A Look Back at 2023: Headwinds or a Coming Storm?

3 minute
Higher education books

This past year in higher education has been fraught with challenges, both new and chronic. Some issues turned out just to be short-term, windy conditions. Other issues, however, have continued to wreak havoc and may yet build into major storms. And new issues continue to appear on the horizon. That is why we have focused our message on objective assessment, planning, and preparation—all vitally necessary to survive the ever-changing weather of higher education.

Our blogs in 2023 began with a focus on capital markets and credit management: in January, we looked at some of the major headwinds colleges and universities were facing in the year ahead, and in February, we shared the perspectives of the three main ratings agencies—Fitch, Moody’s, and S&P Global—regarding current and future challenges for higher education.

There has been some good news in the economy and the capital markets. At the beginning of the year, there were serious concerns about an economic slowdown or recession as the Federal Reserve raised interest rates and tightened its monetary policy to combat rising inflation. At year’s end, the threat of inflation may be receding and optimism that the Fed might manage a “soft landing” is growing. Markets have also rebounded, with the S&P 500 up about 21% by the end of November 2023. The Fed has not yet begun lowering interest rates—keeping the cost of accessing capital higher than it has been in recent years—but rates have stabilized and are anticipated to go down in 2024.

At the same time, while the rate of inflation is decreasing, many of the cost increases that occurred over 2022 and into 2023 are likely here to stay. With limited ability industry-wide to raise tuition, expense growth will continue to outpace revenue increases in many cases. Indeed, the average rate of tuition increases for 2023-24 remained well below the rate of inflation. For institutions that rely heavily on tuition and fees, this will present a significant challenge.

There was some good news on enrollment—overall undergraduate enrollment for Fall 2023 increased slightly—but as an article in Higher Ed Dive reported, there are “storm clouds ahead.” First-year student enrollment declined at both public and private four-year colleges and universities, down 6.1% at public institutions and 4% at private not-for-profit colleges. Short-term and certificate programs grew the fastest, highlighting again the growing strength of nontraditional education in the higher ed space.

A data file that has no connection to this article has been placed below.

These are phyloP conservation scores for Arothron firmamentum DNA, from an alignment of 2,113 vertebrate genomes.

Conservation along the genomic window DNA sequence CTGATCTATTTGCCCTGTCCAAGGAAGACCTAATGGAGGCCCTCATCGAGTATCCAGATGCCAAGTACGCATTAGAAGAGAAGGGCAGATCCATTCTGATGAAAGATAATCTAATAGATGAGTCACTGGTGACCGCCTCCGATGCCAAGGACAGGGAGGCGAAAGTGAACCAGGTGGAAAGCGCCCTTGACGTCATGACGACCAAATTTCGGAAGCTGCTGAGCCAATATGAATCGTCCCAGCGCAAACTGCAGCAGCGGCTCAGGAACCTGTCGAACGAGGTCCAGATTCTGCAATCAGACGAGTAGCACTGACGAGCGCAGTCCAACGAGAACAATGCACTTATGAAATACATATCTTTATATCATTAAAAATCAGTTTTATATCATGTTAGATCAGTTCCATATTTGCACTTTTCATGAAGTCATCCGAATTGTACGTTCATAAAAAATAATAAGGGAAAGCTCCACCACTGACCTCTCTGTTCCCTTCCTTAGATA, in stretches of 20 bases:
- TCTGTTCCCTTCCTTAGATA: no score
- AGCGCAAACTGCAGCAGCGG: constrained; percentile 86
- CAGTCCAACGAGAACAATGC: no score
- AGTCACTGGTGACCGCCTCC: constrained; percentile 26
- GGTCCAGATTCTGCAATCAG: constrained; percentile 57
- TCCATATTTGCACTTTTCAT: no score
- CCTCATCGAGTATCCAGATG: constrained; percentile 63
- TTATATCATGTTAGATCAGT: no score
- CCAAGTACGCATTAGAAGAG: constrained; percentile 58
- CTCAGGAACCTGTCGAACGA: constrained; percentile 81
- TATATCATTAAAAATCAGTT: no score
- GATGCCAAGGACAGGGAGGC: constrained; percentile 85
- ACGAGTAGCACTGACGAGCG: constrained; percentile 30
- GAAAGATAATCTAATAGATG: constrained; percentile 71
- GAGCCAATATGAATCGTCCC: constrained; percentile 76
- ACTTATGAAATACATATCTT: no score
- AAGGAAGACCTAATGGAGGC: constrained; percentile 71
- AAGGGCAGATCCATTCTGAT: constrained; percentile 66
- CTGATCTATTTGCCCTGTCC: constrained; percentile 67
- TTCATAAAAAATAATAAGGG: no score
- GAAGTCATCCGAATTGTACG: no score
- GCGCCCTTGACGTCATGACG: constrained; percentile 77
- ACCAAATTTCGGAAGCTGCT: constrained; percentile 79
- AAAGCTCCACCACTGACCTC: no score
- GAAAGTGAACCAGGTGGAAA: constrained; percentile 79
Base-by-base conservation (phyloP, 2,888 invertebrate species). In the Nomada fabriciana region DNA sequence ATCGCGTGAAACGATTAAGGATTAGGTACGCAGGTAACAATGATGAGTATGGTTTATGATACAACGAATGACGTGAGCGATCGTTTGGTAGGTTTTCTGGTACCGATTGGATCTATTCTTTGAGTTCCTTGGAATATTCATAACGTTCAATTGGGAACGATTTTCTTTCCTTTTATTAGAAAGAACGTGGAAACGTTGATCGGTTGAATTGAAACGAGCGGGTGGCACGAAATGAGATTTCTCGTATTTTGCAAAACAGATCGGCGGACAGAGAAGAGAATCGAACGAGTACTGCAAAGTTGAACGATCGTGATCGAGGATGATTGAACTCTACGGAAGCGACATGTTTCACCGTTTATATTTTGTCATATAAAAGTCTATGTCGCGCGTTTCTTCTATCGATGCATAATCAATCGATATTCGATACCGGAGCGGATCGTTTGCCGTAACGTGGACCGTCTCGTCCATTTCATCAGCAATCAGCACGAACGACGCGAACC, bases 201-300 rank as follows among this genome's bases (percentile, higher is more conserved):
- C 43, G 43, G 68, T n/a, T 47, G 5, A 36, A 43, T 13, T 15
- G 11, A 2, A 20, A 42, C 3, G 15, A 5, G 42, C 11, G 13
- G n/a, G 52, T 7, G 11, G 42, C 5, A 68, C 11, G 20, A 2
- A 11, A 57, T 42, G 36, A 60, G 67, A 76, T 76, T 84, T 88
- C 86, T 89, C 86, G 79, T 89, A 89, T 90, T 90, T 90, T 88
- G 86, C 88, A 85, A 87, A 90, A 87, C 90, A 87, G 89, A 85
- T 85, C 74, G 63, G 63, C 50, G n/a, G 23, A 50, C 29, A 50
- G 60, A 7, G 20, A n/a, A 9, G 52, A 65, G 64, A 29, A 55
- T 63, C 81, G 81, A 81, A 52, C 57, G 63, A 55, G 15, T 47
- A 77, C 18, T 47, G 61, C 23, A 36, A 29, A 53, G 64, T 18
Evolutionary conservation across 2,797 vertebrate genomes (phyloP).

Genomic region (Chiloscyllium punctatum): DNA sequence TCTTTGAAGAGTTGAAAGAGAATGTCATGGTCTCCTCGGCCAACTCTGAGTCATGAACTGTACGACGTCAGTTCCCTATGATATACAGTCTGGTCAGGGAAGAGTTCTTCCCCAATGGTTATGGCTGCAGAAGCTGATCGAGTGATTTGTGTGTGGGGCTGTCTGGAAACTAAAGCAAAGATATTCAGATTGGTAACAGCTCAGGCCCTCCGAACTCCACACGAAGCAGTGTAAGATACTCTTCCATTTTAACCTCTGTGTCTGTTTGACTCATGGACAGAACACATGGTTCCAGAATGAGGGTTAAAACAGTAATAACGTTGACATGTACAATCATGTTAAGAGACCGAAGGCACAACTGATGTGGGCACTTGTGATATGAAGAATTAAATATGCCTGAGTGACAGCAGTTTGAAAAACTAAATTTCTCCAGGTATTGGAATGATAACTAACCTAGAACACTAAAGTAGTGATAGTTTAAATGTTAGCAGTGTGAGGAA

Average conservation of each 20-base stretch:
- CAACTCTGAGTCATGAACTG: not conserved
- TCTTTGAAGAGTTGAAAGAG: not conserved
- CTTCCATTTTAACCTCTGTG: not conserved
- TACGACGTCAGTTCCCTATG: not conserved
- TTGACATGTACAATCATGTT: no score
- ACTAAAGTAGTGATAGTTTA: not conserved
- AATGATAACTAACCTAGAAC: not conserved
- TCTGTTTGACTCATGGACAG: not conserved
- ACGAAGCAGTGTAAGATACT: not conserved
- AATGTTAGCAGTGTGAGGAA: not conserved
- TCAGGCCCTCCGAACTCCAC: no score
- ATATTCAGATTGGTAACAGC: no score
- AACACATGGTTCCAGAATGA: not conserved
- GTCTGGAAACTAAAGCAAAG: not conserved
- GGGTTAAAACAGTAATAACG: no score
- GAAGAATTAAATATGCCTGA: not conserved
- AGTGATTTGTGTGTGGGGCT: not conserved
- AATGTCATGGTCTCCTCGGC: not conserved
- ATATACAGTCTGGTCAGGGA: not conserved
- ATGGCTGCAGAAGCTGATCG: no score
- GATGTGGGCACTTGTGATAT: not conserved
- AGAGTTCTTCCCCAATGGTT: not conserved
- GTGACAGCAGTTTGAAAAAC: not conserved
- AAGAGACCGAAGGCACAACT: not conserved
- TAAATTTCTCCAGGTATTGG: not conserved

Our February blog summarizing our conversation with the rating agencies noted their observation of a widening split between highly selective universities, which are generally doing well, and smaller regional private institutions, many of which are struggling. That continues to be the case, but an additional headwind has emerged as political tensions abroad expose deep divisions on the campuses of some of the nation’s most prominent universities. They have come under scrutiny by Congress, and as we move into the 2024 election year, criticism of higher education has come back into the political spotlight, with critics on both sides of the political aisle. The long-term impacts of this criticism are unknown, but the focus increases the risk of reduced funding by both federal and state governments and by major donors.

Our other blogs from 2023 discussed ways in which colleges and universities can seek to navigate these headwinds and, potentially, mitigate the strength of the storms. As we have consistently stated, we believe that urgency, focus, and objective analysis remain essential as we move into 2024 and beyond. The measures that can be undertaken by colleges and universities include:

We will be meeting again with the rating agencies’ higher education leaders early in 2024 to gain further insights into the challenges and opportunities colleges and universities will face in the coming year. We have already seen that the agencies’ outlooks view the upcoming weather in 2024 differently—some see winds and others see storms. Look for registration information for that webinar in the weeks ahead. It should be an interesting conversation, so bring an umbrella.

In the meantime, we hope you all find the opportunity to recharge and enjoy the holiday season and look forward to a happy, healthy, and prosperous year ahead.

Jason Sussman has provided planning and financial advisory services for healthcare providers and higher education institutions nationwide for more than 35 years. He is a leader in Kaufman Hall’s Strategic and Financial Planning practice.
Larenda Mielke
Larenda Mielke is a Senior Vice President in the Higher Education division of Kaufman Hall’s Strategic and Financial Planning practice. She has extensive leadership experience in higher education in the areas of strategy, curriculum and program development, and more.
Erik Kahill headshot
Erik Kahill is a Vice President with Kaufman Hall and a member of the firm’s Higher Education practice. Erik brings a detailed understanding of higher education and expertise in enrollment and retention, institutional expenditures, and the use of data and dashboards to drive sustainable growth and strategy.
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